Update: Insurance Money Can't Buy: Lessons Learned From Aurora Colorado and Connecticut Elementary School Shootings
Update: Sadly, the tragic events at Sandy Hook Elementary School in Newtown, CT are another grim reminder of the carnage that can result at the hands of a mentally unstable/evil shooter. There are sensible steps that you can take to protect yourself and loved ones. Institutions including schools can and should implement these steps as well to protect those in their care.
We all have various forms of insurance - health insurance, auto insurance, home insurance, disability insurance, among others. Events like the recent horrific movie theatre shooing in Aurora, Colorado and the September 11 terror attacks cause personal catastrophes which inevitably catch victims off guard.
Of course, you wouldn't want to go through your life not going anywhere or doing anything out of fear of being harmed. While you can't buy insurance to protect yourself in these circumstances against crazed and ruthless attackers, security experts highlight numerous things you can sensibly do to greatly decrease your chances of being harmed.
Advice From a Navy Seal
Brandon Webb, a former Navy Seal, offers the following advice for protecting yourself wherever you go:
In addition to the high powered flashlight recommended by Webb, additional tools that may be of use in protecting yourself include mace and a taser gun (be sure you understand your state's laws).
Advice From a Psychologist and Crime Expert
Dr. Brian Russell is a psychologist who is frequently interviewed on major network's coverage of high profile crime cases. He offers the following advice much of which was prompted by women being harmed by men who they didn't properly check out (although the advice can apply to many types of human relationships):
"...consciously under-estimate your ability to spot a dangerous individual, maintain a healthy suspicion of strangers' motives, particularly in the nightclub/bar environment, and be ever-vigilant when it comes to potential threats to your and your friends' safety. You shouldn't have to do any of those things, but they just might save your life."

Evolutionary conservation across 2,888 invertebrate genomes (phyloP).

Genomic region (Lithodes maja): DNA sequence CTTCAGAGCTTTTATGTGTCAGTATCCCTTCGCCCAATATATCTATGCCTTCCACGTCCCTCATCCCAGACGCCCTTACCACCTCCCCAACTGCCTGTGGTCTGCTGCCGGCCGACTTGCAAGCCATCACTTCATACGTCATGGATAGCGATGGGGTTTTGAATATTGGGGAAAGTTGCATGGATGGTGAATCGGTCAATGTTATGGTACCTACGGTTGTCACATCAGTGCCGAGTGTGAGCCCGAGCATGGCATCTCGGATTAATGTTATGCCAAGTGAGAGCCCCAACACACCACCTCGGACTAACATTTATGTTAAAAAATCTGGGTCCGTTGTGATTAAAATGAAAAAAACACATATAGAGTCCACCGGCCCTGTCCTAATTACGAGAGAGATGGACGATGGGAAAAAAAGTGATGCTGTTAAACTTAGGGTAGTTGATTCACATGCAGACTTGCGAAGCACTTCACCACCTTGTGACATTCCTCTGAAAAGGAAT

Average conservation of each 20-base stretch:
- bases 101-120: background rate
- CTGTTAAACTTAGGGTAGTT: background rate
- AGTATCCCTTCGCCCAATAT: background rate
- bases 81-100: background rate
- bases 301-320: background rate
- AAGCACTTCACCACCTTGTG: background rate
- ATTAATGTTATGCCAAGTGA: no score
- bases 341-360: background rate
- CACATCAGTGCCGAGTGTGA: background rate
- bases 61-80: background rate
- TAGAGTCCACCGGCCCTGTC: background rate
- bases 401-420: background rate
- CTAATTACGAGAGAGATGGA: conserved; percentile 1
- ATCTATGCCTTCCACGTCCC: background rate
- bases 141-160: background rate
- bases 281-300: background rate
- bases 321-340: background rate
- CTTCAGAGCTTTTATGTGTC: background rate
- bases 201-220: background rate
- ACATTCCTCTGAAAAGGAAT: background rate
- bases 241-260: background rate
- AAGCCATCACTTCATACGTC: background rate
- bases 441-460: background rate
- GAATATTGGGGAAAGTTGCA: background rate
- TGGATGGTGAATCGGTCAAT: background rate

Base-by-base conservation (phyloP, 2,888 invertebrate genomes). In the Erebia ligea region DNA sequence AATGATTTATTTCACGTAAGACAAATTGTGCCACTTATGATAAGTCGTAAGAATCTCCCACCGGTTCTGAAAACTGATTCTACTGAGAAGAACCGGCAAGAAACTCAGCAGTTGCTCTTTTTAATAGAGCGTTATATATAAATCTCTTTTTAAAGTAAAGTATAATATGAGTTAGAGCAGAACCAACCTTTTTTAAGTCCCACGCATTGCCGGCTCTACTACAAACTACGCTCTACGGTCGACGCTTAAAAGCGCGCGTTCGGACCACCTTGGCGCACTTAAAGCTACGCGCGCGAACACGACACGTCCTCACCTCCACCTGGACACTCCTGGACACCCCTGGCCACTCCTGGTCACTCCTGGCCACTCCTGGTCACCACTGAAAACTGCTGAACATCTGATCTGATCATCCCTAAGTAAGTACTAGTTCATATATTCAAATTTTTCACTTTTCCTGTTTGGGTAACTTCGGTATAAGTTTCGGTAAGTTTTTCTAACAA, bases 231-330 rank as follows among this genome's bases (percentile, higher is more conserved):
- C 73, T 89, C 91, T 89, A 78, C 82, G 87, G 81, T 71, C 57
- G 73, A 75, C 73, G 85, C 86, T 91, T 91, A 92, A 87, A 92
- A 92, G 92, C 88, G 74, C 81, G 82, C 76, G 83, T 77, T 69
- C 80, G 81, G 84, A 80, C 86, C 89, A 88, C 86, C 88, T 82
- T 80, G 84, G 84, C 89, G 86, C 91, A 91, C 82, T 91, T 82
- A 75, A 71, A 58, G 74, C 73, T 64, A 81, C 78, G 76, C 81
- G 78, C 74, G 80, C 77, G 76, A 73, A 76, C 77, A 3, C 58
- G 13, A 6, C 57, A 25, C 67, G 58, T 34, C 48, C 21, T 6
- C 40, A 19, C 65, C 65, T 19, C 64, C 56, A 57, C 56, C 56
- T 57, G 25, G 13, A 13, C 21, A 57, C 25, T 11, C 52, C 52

"A new Harvard study found that the Internet is not that dangerous a place for kids because relatively very few of the adults who use it are predators. OK, of course the vast majority of adults are not predators. We all knew that. But it does nothing to negate the fact that there are predators out there, and they do use the Internet to meet kids, so parents should be just as vigilant as ever about monitoring what their kids are doing online. Saying it's not that dangerous because most users are harmless is like saying it's not that dangerous for women to go home from bars with men they just met there that night. Yes, more often than not, the men probably wouldn't harm the women, but as we've seen many times...it's very difficult to spot the dangerous ones in advance, so the only solution is to remain on guard - not paranoid, ‘don't-leave-the-house' on-guard, but ‘look-out-for-yourself-and-your-friends' on-guard, where you take time to get to know people in relatively safe environments. Likewise, there's no way to spot those relatively-few predators on the Internet in advance, so parents have to remain on guard - not paranoid, ‘don't-go-near-the-water' on-guard, but sensible, ‘swim-with-a-lifeguard' on-guard, looking out for their kids, making sure their kids aren't swimming in the most shark-infested waters (like adult chat rooms), making sure their kids aren't giving out personal contact information, etc., and teaching their kids to remain on guard as well."
And, finally a book recommendation from Jeff McKissack who teaches profiling and threat assessment to keep folks out of trouble. He recommends Gavin DeBecker's book, The Gift of Fear (Dell) which he calls a "classic in the field." DeBecker is a leading authority on profiling.
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